It can also be used in an accessory or complementary way by a regular army – in order to carry out rearguard actions, surprising the enemy, or in inhospitable or densely populated areas that make it difficult to use armored vehicles or aviation.

This last case is that of Ukraine, which has a significant armed forces, but with firepower 10 times less than Russia’s.

“One of the main characteristics of irregular warfare is the importance of public opinion. Since the country considered to be the weakest would not be able to defeat the enemy’s military power, popular opinion becomes the main target”, says Maria Eduarda Dourado, master in International Relations from the State University of Paraíba.

The objective of irregular warfare, according to the researcher, is to undermine the enemy country’s aspiration to the legitimacy of its actions.

“By saying that there are Ukrainian civilians willing to lose their lives using only Molotov cocktails in direct combat with Russian soldiers and tanks, Zelensky reinforces the Ukrainian narrative and builds a negative image of Russia and its leader, Vladimir Putin”, adds Maria Eduarda.

Odessa civilians train defense and learn to use weapons

Odessa civilians train defense and learn to use weapons

The overwhelming numbers of the Russian invasion – the US government estimated that Russia had deployed 150,000 to 190,000 troops on the border before February 24, when the attack began – suggest that Moscow believed it would achieve its objectives in a withering fashion, nullifying the enemy’s ability to react.

“War is something politically unpopular. Putin was aiming for a quick conquest of the main strategic points of Ukrainian territory”, says Maria Eduarda.

The reality, however, took on very different contours.

“Contrary to what was expected, Putin saw a part of Ukraine resist strongly, especially the western part, where there is greater identification with Western countries and culture”, he analyzes.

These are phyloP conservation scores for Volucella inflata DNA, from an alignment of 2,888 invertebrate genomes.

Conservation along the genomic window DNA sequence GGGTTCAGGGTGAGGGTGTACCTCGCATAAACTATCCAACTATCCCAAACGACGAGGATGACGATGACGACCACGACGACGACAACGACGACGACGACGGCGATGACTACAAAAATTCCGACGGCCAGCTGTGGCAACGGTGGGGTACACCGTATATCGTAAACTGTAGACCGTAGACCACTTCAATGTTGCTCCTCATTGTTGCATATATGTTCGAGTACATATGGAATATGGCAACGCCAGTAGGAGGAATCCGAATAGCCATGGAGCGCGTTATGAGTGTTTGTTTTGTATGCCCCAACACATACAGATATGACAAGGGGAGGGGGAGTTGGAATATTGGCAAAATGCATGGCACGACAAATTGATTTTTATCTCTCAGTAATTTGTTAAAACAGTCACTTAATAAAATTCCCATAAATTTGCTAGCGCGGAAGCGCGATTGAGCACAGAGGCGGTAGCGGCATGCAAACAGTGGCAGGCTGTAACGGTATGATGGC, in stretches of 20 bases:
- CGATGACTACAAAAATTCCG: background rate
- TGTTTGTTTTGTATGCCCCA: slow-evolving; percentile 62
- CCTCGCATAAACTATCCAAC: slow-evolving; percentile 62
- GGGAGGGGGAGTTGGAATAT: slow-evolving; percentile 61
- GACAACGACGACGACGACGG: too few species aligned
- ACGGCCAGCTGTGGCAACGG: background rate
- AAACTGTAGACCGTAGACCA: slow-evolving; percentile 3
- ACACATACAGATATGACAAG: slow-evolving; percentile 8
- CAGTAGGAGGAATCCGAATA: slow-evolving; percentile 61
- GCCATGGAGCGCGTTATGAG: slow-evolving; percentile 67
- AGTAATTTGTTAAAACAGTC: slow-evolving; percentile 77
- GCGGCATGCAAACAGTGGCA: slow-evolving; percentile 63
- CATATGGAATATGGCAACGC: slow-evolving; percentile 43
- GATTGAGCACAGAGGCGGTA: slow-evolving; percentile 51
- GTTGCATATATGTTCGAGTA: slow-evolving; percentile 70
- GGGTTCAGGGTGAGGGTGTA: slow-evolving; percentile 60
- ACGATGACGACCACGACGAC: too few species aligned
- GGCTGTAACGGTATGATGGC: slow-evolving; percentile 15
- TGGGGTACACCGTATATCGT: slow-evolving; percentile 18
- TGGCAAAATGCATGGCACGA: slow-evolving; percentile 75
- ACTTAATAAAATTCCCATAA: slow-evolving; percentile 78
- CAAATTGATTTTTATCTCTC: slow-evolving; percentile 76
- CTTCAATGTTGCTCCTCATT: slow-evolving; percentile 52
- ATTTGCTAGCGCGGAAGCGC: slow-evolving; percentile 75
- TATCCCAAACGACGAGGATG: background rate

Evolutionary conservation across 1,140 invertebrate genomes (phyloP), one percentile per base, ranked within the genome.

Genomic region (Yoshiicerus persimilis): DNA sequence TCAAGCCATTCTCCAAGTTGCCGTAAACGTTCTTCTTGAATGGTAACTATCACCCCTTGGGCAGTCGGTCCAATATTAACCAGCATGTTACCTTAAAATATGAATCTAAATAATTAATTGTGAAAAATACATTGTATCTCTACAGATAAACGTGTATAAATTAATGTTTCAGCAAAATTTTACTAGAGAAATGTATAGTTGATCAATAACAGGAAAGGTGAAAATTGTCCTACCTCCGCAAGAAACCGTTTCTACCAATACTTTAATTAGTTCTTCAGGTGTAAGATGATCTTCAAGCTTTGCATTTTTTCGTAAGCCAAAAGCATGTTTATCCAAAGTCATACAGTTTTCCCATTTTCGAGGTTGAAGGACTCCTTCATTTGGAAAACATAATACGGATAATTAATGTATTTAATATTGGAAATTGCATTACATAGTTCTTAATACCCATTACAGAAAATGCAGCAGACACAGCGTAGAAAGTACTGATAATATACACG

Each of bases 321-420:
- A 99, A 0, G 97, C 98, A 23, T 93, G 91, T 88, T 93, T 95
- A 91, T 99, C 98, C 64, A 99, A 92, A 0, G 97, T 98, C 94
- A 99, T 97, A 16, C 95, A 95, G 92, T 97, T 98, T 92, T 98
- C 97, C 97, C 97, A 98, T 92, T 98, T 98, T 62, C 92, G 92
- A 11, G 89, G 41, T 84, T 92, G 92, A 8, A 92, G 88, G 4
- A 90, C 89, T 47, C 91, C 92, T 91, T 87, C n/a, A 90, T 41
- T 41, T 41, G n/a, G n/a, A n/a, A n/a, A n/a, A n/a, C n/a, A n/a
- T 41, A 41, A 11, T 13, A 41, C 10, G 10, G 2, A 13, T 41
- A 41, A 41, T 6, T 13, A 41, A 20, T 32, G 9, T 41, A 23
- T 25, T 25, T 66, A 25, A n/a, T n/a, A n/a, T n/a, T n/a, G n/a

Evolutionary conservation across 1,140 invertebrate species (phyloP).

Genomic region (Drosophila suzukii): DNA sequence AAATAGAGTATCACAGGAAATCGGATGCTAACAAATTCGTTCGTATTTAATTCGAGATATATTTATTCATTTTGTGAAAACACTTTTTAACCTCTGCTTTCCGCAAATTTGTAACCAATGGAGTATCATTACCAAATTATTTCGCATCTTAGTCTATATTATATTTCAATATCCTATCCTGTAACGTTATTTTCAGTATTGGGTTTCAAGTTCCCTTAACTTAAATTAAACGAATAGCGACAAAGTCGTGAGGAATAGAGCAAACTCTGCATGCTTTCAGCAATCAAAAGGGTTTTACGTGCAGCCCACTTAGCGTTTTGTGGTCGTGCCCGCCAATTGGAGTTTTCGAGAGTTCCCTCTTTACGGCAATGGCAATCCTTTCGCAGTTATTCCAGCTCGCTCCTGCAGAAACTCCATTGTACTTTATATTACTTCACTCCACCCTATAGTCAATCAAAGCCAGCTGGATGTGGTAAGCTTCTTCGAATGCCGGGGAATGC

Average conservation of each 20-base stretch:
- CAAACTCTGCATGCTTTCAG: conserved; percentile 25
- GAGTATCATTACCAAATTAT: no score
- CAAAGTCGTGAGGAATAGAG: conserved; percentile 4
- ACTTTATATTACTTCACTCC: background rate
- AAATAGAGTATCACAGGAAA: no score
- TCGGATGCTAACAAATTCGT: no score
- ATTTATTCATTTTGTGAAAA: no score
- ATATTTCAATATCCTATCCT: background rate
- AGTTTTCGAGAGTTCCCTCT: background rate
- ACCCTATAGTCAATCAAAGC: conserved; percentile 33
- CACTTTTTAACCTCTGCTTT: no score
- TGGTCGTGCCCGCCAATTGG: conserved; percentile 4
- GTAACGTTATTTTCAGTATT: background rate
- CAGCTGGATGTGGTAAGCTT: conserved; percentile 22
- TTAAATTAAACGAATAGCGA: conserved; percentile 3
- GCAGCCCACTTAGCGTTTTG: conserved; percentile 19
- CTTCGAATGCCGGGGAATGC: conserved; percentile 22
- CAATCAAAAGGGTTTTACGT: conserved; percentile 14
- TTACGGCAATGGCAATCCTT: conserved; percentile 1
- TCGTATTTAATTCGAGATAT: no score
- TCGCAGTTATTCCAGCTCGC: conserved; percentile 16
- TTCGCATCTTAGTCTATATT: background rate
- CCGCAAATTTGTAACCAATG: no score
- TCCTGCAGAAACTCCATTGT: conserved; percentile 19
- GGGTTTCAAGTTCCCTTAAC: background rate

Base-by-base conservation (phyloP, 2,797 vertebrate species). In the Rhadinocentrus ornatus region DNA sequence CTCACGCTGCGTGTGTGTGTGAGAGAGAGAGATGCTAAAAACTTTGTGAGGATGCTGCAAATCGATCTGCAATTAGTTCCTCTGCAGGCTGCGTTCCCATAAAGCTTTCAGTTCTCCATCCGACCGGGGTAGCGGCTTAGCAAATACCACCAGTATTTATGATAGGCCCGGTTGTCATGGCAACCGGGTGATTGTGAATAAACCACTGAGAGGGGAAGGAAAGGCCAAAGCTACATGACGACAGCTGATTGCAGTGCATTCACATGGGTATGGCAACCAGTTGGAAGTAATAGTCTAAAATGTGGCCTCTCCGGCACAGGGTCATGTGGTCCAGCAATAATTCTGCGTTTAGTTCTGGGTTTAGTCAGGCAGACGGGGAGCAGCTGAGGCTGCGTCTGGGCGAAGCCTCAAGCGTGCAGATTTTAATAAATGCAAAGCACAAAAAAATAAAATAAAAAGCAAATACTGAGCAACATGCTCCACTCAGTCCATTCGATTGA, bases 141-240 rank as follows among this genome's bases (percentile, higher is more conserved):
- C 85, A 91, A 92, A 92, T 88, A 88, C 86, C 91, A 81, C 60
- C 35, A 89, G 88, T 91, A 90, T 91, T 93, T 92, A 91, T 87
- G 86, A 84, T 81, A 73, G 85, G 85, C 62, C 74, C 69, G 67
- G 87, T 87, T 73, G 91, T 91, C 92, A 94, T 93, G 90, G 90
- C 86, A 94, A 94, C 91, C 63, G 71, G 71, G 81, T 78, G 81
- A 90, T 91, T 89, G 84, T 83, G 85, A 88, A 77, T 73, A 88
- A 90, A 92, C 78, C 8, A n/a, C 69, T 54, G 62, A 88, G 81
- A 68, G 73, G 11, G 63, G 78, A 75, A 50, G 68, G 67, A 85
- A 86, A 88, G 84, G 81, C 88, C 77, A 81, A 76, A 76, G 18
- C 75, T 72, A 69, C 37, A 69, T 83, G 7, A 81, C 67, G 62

The planning of a campaign like Russia’s in Ukraine includes varied scenarios, and it is likely that the Russian military has considered the prospect of facing popular resistance.

There is, however, no guarantee that this foreknowledge is the path to success.

“Considering the possibility of an insurgency does not eliminate the difficulties that Russia may encounter when using counterinsurgency tactics and equipment. In addition to logistical issues, the problem of differentiating between civilians and military, another obstacle would be Western support for the Ukrainian resistance”, considers Ana Carolina.

Ukrainians received basic military training in Odessa in preparation for a Russian attack — Photo: Scott Peterson/Getty Images/BBC

This support, explains the researcher, would be an important source of resources and weapons and would lead to a prolongation of the resistance and a weakening of the Russian military and politics over time.

On Sunday (13/3), Russian missiles hit a Ukrainian military base in Starychi, 46 kilometers from Lviv and about 25 kilometers from the Polish border, according to Lviv’s regional military administration.

It is the closest attack on the territory of a NATO country since the start of the campaign.

This neighborhood is not the only factor that complicates the war equation.

“As the West is not directly intervening with soldiers and weapons, only donating ordnance, money and other resources to Ukraine, it increases the likelihood that the conflict will escalate into an insurgency war, with the Ukrainians using all means at their disposal to maintain its current position”, says Ana Carolina.

Tamiris believes that escalating the war or participating directly in the conflict is not a Western strategy, a condition that increases Ukraine’s chances of resorting to insurgency.

“In the case of more effective participation by the United States and Western Europe, there is a possibility that China could come to the aid of Russia. Direct Western involvement could, in fact, trigger the outbreak of a world war – something I believe is if you want to repeat it so soon”, he concludes.